At the end of the summer program, all participants join an active community that creates a variety of social and business opportunities in North America and Israel. The community offers professional lectures and workshops in the fields of business, law and technology. They also offer job opportunities, professional mentoring, social activities and much more.

The Birthright Excel community doesn’t only foster great leaders in their fields, but it also develops a deep connection between Israelis and young Jews in the Diaspora. Thanks to that, the community strengthens the Diaspora Jews’ connection to Israel and their Jewish identity.

In recent years, more and more graduates of Birthright’s prestigious business and leadership program have been selected by Forbes as the most promising young people.

Reshef said that his proudest moment as an Excel fellow is witnessing how the community reacted to the latest conflict between Israel and Gaza, Operation Guardian of the Walls.

“Within a few hours since the first missiles were launched, we created several online platforms for the transaction of unmediated information and engaged with our fellows from around the world,” Reshef said.

He added that “we did live broadcasts, info sessions, opened WhatsApp groups, public diplomacy workshops – many Israelis during those stressful and worrying times felt like they wanted to do something. Anything. And the community was able to facilitate such doings”.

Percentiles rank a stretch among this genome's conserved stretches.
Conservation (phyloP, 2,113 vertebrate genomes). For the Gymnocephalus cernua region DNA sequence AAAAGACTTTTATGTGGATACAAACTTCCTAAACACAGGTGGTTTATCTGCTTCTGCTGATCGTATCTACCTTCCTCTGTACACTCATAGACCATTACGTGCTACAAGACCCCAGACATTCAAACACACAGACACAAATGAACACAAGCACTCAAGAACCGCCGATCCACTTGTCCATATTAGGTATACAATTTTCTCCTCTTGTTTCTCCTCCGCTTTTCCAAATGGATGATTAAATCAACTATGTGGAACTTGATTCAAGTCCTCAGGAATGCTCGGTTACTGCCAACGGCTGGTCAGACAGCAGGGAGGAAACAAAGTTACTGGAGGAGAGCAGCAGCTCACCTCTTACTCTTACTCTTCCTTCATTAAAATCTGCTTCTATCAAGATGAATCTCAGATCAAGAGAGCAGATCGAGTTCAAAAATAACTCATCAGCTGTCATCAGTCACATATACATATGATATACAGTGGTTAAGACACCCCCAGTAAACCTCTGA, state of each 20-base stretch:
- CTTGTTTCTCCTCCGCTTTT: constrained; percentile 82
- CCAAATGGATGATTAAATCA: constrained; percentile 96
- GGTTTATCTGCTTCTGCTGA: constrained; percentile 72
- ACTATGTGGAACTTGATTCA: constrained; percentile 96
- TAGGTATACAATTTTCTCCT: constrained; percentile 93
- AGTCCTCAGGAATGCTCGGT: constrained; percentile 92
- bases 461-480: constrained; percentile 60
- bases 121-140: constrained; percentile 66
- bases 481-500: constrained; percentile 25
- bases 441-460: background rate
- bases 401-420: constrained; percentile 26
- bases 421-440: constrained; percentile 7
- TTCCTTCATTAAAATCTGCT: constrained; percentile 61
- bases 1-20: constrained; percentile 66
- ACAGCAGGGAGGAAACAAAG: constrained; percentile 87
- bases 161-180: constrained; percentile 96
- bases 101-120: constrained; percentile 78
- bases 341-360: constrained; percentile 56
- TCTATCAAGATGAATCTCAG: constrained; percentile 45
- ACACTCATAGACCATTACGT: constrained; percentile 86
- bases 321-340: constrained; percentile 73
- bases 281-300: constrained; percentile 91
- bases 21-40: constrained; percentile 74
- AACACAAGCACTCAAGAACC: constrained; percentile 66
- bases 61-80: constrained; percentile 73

Idit Rubin, executive director of Birthright Israel Excel, said that the fellows in her program came from an array of fields, such as finance, entrepreneurship, VCs and pro-Israel activism. “Excel fellows are currently employed by some of the most known companies around the world, such as Google, Amazon, Meta, LinkedIn, Wix.com, Monday.com, and many more,” Rubin said in detail.

Other fellows, according to Rubin, are partners in the biggest Venture Capital firms like Bessemer or Aleph, “or entrepreneurs which started their own companies, start-ups, or investment firms.” But there are also fellows in less corporate roles. “We have fellows pursuing a more political-diplomatic career, and one of our fellows was just appointed as the new Consul of Israel to the Southwest United States,” she said proudly.

“Birthright Israel Excel is the most prestigious and selective Business Leadership program in the Jewish world,” Rubin said. “We provide our fellows with a set of tools, which we then expect them to use in order to give back to society and their local communities, if not the Jewish world in its entirety.”

“As we are locating the future leaders of the Jewish world in Israel and the globe, I look forward to seeing them making an impact on business, social, and public policies around the world,” said Ruben when asked of the vision of the Excel community.

In addition, she hopes to expand the geographic areas of the fellows. “Last year, we decided to expand and accepted participants from all over the world, such as Argentina, Australia, Brazil, France, Italy and the UK, in addition to those from the United States, Canada, Mexico and Israel,” she said. “Part of our vision is to continue to expand and bring in fellows from all countries.”